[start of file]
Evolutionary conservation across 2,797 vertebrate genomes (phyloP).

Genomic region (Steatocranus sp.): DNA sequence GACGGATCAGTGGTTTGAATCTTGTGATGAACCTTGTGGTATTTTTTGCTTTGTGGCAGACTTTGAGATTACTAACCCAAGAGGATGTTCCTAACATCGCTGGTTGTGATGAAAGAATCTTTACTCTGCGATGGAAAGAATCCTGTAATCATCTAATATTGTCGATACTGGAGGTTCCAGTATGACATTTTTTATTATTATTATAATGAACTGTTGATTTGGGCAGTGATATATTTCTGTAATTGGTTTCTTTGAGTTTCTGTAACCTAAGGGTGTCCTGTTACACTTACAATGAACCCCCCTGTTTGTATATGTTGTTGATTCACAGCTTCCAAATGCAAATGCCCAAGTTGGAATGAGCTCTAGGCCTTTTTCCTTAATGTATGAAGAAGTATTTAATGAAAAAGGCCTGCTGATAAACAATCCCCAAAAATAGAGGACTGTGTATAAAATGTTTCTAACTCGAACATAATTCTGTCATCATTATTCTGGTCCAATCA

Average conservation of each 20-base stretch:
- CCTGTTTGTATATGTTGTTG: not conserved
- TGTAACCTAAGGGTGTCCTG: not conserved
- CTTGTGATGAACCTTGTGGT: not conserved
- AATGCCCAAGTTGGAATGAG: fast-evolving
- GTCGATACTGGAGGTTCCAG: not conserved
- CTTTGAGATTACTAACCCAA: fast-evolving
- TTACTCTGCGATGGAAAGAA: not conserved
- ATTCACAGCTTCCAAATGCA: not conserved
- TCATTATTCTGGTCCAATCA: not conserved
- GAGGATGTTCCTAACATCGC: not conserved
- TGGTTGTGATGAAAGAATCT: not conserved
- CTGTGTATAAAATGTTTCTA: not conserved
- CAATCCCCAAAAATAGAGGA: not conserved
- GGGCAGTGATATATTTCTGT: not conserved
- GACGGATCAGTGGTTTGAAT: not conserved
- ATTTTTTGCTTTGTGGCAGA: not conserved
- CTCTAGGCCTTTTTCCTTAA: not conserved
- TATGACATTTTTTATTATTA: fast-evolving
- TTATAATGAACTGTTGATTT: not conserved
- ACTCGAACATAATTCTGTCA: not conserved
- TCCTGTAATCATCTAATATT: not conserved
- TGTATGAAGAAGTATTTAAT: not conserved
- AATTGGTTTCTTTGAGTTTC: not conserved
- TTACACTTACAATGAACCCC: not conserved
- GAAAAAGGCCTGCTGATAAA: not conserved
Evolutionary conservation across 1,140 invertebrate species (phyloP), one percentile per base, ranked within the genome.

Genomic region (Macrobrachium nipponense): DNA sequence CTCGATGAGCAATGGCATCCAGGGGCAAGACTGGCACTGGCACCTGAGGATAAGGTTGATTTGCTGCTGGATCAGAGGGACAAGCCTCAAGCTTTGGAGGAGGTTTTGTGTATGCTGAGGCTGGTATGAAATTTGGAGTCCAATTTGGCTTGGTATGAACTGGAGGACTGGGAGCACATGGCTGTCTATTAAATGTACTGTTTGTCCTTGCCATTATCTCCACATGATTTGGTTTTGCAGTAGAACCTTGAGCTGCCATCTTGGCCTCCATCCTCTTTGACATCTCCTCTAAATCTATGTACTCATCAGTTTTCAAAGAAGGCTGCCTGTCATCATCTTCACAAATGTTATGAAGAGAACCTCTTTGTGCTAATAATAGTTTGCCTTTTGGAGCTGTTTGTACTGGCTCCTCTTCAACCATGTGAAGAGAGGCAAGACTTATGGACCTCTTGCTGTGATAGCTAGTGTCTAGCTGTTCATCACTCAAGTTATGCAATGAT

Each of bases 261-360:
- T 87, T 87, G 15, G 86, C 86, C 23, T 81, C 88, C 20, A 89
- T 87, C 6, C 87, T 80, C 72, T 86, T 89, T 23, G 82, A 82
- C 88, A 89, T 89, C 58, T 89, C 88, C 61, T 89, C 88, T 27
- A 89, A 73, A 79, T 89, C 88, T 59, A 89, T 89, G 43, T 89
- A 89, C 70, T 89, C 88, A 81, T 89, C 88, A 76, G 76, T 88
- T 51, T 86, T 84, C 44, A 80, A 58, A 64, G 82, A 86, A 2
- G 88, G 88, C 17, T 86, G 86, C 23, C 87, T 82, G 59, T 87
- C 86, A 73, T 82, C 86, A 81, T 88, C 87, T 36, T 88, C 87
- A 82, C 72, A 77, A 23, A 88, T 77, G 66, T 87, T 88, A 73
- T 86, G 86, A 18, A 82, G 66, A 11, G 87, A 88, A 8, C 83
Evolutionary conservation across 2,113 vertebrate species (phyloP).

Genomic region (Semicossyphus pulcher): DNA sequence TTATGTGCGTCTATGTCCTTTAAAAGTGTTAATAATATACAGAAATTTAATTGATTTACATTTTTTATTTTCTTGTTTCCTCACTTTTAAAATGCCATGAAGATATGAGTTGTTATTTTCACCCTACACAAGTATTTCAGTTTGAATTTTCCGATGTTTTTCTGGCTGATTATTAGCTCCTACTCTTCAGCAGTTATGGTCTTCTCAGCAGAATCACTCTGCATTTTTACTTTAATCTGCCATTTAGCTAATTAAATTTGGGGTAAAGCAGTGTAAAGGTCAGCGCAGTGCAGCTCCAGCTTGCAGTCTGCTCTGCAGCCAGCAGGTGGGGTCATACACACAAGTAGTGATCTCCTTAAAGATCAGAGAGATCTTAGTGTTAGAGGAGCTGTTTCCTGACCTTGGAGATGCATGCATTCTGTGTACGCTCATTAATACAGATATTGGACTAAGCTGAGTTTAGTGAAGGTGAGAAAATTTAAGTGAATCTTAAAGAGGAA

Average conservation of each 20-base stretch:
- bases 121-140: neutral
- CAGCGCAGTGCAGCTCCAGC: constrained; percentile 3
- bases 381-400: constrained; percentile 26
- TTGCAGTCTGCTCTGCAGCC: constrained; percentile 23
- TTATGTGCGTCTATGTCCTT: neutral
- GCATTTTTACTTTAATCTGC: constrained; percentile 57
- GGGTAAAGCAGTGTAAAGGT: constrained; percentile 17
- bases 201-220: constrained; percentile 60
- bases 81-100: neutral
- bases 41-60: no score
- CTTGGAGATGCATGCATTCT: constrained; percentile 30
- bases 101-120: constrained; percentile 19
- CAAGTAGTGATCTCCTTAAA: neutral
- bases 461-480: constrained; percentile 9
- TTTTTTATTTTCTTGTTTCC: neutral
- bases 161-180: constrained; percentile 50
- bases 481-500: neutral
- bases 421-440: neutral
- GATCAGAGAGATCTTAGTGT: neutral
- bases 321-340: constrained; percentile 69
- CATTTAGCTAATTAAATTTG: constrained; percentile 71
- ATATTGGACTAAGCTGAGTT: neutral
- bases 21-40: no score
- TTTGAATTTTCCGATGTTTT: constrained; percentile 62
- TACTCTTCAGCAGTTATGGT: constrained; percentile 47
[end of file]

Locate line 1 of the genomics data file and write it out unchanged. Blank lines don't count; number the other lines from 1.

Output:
Evolutionary conservation across 2,797 vertebrate genomes (phyloP).